The Rafael del Pino Foundation organised, on 6 March 2019 at 19:00, the dialogue "How to make Spain a leader in economic freedom" on the occasion of the presentation of the "2019 Index of Economic Freedom" published in Spain by the Faes Foundation and Foro Regulación Inteligente. James M. Roberts, Daniel Lacalle and Diego Sánchez de la Cruz (moderator) took part in the event.
Daniel Lacalle (Madrid, 1967) is an economist, international advisor and Chief Economist at Tressis. He holds a PhD in Economics, a degree in Business Studies from the University of Madrid, a CIIA (Certified International Investment Analyst), a postgraduate degree from IESE (University of Navarra) and a Master's degree in Economic Research. His career in portfolio management and investment began at the hedge fund Citadel, in the United States and London, and continued at Ecofin Limited, covering equities, fixed income, private equity and commodities, and later at PIMCO. He has been voted for five consecutive years in the Top 3 best managers in the Extel Survey, the Thomson Reuters ranking, in the general, oil and power categories. Prior to his time as a manager, he worked as a financial analyst at ABN Amro (now RBS), and held various responsibilities at Repsol and Enagas, where he received the award for best IPO (IR Awards 2002). Daniel Lacalle writes regularly for El Español and is a regular contributor to La Sexta, CNBC, CNN, Epoch Times, Hedgeye, Mises, The Commentator and The Wall Street Journal. He is also a lecturer at the Instituto de Empresa, UNED, OMMA, IEB and the London School of Economics and Political Science. He has also written the books Nosotros, los mercados, Viaje a la libertad económica, La madre de todas las batallas, Acabemos con el paro, La Pizarra de Daniel Lacalle and La Gran Trampa, all of them published by Deusto and bestsellers both in their original Spanish edition and in their translations into English and Portuguese.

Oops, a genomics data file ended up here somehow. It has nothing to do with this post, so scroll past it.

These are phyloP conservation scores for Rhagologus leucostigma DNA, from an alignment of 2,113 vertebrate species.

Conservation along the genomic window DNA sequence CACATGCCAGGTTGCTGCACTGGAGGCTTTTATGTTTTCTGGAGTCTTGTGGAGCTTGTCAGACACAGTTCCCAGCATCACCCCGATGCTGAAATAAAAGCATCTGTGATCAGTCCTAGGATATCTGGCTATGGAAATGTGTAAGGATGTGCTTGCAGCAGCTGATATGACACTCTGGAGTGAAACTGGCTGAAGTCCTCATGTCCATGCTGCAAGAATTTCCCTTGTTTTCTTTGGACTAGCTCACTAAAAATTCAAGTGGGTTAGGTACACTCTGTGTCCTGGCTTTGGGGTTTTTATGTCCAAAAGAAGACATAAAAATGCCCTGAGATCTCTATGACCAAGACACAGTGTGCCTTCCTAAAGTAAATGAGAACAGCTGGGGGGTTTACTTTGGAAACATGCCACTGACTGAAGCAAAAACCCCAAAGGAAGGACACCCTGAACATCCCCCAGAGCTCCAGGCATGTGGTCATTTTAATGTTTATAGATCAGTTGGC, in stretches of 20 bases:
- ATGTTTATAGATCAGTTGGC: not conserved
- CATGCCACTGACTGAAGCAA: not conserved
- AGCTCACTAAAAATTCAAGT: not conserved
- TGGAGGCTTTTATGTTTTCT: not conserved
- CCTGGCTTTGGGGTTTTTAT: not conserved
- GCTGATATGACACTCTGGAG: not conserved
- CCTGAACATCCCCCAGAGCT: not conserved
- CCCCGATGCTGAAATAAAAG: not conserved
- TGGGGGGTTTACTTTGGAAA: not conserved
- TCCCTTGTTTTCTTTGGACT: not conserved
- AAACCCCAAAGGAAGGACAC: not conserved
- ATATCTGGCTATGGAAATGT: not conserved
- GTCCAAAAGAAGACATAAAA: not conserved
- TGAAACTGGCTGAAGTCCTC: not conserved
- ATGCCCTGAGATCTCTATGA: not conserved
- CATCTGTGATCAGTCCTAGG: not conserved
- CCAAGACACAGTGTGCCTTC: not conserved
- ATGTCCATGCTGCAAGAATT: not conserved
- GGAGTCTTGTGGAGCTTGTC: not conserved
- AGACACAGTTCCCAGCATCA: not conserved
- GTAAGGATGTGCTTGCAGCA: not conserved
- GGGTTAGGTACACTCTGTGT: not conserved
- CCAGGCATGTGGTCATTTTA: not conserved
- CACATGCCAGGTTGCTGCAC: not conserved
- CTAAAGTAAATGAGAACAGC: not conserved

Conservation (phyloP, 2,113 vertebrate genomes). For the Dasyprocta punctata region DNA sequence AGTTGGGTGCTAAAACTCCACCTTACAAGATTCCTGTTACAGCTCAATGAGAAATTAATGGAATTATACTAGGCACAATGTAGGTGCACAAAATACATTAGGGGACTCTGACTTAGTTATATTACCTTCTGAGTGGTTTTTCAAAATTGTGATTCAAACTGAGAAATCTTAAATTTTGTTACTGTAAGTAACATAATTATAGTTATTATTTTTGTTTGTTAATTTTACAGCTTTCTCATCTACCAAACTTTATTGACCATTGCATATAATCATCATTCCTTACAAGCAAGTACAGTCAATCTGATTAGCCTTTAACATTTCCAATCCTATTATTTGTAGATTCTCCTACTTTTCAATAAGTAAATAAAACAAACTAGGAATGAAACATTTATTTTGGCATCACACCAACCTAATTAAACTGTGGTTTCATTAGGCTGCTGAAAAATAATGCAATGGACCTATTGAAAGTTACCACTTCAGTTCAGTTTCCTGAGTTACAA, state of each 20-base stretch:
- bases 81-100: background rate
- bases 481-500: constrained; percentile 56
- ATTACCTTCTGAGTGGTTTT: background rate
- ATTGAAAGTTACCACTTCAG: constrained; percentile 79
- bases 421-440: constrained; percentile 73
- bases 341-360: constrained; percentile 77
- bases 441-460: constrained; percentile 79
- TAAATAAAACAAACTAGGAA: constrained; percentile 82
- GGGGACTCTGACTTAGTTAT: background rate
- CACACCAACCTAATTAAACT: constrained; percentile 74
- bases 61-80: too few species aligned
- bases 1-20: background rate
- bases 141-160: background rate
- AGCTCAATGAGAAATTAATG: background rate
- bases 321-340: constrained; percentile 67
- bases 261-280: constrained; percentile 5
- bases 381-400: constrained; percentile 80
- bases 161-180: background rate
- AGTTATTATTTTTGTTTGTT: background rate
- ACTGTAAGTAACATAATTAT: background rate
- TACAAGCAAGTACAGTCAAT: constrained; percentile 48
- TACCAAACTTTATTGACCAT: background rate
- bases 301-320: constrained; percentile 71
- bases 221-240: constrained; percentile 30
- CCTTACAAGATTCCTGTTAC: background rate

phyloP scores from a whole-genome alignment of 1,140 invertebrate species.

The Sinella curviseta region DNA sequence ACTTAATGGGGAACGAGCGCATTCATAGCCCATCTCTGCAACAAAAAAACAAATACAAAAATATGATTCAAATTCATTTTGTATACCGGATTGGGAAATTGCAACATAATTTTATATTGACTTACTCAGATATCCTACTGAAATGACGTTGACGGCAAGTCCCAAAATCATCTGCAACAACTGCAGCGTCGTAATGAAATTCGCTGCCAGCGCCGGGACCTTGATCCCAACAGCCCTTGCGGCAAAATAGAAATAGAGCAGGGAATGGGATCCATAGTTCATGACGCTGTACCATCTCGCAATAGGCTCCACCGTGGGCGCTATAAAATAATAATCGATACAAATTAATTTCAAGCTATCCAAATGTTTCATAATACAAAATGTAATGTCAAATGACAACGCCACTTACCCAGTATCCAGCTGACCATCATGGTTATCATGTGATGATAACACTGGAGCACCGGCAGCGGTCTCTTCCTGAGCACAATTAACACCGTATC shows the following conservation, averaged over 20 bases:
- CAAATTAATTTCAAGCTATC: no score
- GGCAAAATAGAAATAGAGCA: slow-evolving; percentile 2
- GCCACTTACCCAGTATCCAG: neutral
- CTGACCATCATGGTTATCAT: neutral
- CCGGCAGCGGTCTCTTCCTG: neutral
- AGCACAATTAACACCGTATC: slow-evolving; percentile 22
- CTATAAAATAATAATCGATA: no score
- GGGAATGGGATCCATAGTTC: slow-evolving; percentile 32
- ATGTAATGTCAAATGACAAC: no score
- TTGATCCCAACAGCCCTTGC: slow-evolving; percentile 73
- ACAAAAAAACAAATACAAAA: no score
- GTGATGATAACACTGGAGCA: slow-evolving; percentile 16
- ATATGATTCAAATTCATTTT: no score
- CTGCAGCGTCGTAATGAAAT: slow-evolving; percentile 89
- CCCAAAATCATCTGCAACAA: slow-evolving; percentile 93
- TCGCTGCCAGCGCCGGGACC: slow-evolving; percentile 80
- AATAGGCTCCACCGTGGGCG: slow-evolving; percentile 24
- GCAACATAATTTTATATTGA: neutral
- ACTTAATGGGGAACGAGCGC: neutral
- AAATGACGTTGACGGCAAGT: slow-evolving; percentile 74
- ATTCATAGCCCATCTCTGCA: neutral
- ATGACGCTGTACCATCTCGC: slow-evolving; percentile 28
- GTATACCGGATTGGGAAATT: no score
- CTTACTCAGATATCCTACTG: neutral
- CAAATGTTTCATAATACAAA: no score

James M. Roberts is a Research Fellow in Economic Freedom and Growth at the Heritage Foundation. As the Heritage Foundation's leading expert on economic freedom and growth, he produces the Index of Economic Freedom. An influential analysis of the economic climate of countries around the world, the Index is co-published by Heritage and the Wall Street Journal. Roberts also studies economic and political issues in Latin America and Europe, contributing to public policy debate on topics ranging from development advice and nation building to corporate social responsibility and global economic governance The Heritage Foundation. Prior to joining Heritage in 2007, Roberts served at the State Department for 25 years. During that period he worked at the American Embassies in Mexico, Portugal, France, Panama and Haiti. He has also worked on a wide range of international trade issues and helped coordinate major U.S. aid programmes, including efforts to reform Eastern European economies and rebuild Iraq. Diego Sánchez de la Cruz is an economic journalist, writer and university professor. He directs Foro Regulación Inteligente, a think tank specialising in regulatory and fiscal issues. He is an associate professor at the Instituto de Empresa and the Camilo José Cela University. As an economic analyst, he is a frequent contributor to various media (Libertad Digital, Actualidad Económica, esRadio, Intereconomía, Movistar+). He is the author of several books and his latest essay, Por qué soy liberal, was published in 2017 by Deusto (Grupo Planeta). Sánchez de la Cruz holds a degree in Information Sciences (Nebrija University and exchange programme at the University of San Diego), a postgraduate degree in Political Communication (ICADE) and a master's degree in International Relations (IE Business School).